Now, who is surprised by this? Really. How many regimes on this planet, which don't already have nuclear weapons, are known to be trying to get them? And which one is the most secretive, least likely to be swayed by global opinion or under-the-table international bribery efforts, and so forth? I mean, duh. These people have been asserting their right to have one for, oh I don't know, as long as I can remember. They supposedly told US negotiators that they already had one almost two years ago. And I think that Iraq's example has given everyone on this planet a really clear notion of exactly why you don't want the US thinking you have weapons of mass destruction, unless you're serious (and maybe not even then, but we know that North Korea's government is even less prone to rational thinking than most governments, and no government is exactly getting an A+ in that subject even on a good day) -- they know that we aren't joking around, and they know that we assume they aren't joking around.

Anyway, it seems to me that this all amounts to the equivalent of a man who tells the police (who have him surrounded) that he has a gun, too. He knows there are 80 of them and one of him, and sure he's got a couple of hostages, but he can't really watch/control them all that well, and he's got like, zero actual power over those guys in the uniforms. Saying he has a gun seems, from his position, to be a way of leveling the playing field -- he's powerful, and someone to be listened to, and someone to be consulted, and you had better not be trying to sneak his hostages some food while he's not looking, because he can shoot them, or you, any time he wants.

Before, it was like "Umm, chief, he might have a gun" and lots of worried "let's see if we can watch him to figure out if he has a gun, and maybe if we provide him with steel that's only good for making spoons, he'll be so happy that he'll forget about wanting a gun" talks, with the guy who owns the building next door and the governor and the hostage-taker's wife, and the dog catcher, and a few eager but relatively powerless police officers all in on the conversation. It was like a group conference by telephone, with more worrying about the placement of flags and who gets to sit where, than one would ordinarily expect.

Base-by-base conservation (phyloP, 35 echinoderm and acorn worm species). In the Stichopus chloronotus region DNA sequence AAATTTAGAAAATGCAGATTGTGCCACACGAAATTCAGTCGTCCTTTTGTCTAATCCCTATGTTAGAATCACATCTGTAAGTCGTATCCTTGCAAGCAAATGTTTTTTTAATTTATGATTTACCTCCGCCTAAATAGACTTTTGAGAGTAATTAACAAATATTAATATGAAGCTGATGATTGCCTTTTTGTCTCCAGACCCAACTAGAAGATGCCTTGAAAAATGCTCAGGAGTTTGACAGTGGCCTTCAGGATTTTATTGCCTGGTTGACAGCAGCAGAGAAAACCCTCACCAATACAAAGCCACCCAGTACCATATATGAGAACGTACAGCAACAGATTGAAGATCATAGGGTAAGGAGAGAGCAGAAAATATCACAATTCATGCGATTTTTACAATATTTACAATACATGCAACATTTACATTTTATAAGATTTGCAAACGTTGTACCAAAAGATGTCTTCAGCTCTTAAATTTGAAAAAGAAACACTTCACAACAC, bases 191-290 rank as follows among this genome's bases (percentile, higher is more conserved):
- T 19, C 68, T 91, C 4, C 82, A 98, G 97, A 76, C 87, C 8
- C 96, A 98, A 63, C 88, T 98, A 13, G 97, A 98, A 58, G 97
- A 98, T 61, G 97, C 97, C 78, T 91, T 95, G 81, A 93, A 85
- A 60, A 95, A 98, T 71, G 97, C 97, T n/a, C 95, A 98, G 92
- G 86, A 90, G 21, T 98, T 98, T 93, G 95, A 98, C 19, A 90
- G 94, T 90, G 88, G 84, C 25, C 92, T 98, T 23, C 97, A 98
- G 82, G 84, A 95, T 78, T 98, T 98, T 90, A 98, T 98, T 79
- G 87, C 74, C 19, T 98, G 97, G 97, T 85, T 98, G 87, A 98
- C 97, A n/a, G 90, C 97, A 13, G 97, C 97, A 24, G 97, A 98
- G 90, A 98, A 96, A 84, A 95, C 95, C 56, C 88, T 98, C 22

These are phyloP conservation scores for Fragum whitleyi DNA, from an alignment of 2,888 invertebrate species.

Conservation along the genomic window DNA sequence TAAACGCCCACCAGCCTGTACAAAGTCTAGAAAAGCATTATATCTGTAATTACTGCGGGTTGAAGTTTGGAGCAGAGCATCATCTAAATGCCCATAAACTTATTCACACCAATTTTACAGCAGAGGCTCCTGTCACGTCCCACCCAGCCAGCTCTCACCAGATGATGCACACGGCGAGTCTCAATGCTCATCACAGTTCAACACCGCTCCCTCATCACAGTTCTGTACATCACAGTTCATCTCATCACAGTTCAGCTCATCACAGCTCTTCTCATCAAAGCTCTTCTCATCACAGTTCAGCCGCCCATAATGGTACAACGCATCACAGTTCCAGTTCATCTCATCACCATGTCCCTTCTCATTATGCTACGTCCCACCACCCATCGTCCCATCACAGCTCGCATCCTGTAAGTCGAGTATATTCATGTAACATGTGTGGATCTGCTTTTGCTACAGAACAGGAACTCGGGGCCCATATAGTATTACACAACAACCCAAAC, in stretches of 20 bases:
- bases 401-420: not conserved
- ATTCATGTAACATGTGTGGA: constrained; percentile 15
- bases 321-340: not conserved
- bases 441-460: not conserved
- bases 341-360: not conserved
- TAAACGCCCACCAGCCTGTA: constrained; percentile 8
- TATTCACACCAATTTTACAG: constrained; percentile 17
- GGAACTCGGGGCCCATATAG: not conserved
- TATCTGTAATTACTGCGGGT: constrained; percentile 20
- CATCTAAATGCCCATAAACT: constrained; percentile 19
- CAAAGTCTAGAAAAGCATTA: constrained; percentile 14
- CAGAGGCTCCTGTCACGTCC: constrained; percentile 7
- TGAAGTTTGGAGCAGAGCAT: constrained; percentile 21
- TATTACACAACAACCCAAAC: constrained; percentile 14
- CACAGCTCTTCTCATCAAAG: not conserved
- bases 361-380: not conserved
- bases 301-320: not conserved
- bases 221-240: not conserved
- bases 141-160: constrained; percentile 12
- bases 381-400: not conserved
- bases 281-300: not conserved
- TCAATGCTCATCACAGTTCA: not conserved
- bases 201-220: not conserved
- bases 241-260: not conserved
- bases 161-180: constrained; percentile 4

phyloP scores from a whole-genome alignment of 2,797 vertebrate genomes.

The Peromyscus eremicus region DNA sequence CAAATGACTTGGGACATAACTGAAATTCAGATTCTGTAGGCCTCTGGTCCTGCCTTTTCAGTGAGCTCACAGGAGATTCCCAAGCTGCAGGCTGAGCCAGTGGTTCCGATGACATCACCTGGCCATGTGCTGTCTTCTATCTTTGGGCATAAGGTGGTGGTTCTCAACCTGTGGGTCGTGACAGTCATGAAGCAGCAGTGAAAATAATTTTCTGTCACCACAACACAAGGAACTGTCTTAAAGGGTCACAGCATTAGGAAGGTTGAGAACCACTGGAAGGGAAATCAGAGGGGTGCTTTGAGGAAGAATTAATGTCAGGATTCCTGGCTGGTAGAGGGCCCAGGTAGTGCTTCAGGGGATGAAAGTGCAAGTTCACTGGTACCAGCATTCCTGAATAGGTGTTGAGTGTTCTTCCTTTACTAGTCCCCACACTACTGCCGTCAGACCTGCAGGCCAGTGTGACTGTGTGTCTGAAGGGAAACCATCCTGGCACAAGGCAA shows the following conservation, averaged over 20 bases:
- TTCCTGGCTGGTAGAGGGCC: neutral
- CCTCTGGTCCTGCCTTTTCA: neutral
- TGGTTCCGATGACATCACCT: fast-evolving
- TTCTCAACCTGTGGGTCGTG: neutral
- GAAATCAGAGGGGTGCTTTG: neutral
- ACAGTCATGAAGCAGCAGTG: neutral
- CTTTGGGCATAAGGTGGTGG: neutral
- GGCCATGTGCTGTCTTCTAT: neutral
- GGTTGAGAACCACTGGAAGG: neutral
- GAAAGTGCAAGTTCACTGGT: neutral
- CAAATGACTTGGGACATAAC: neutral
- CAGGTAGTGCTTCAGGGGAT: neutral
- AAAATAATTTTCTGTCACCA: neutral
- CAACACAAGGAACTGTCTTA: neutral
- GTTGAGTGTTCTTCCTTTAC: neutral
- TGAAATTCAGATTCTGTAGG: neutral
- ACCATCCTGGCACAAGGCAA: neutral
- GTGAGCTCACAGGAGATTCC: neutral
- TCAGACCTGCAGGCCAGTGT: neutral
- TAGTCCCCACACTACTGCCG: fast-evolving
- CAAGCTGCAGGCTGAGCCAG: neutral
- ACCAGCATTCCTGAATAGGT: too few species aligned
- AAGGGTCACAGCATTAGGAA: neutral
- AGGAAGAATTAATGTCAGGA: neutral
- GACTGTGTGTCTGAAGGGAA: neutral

Is it, therefore, any surprise that the hostage-taker, in that scenario, demands to talk only with the chief negotiator/police chief, and tells the dog-catcher and his friends and everyone who's listening on the radio that he has a gun, too? No it isn't.

In any case, the owner of the building and the hostage-taker's wife and everyone listening on the radio knew he had a gun already, and even if he didn't for sure, he was still awfully dangerous, what with the hostages and his gigantic collection of hunting knives and the stockpile of rat poison in the garage. Now we've all admitted it to each other -- how's about we actually solve the problem that's been there, staring us in the face, for the last 50 years?


We are not amused.  
No, really, we aren't.

I'm sorry, but this guy doesn't get my "ooooohhhh, how sweeeeeeet!" romantic side (admittedly, one of the more underdeveloped aspects of my personality) even half excited. So he's finally marrying the woman he had on the side -- the woman who wasn't his wife, and it's not like he wasn't married at the time -- after what, twenty years? Woo. Hoo.

Doesn't it bug anyone that the function of the royal family -- particularly the Queen herself, but her heirs and relatives too -- is primarily to serve as a moral authority, and the symbol of both the United Kingdom and the Church of England? Doesn't it bug anyone that this is a set of people who have admitted they didn't fulfill their most basic, sacred oaths -- and in particular, in His Royal Highness' case, an oath to a woman he deliberately elevated into a position where he could betray her? What kind of romance is that?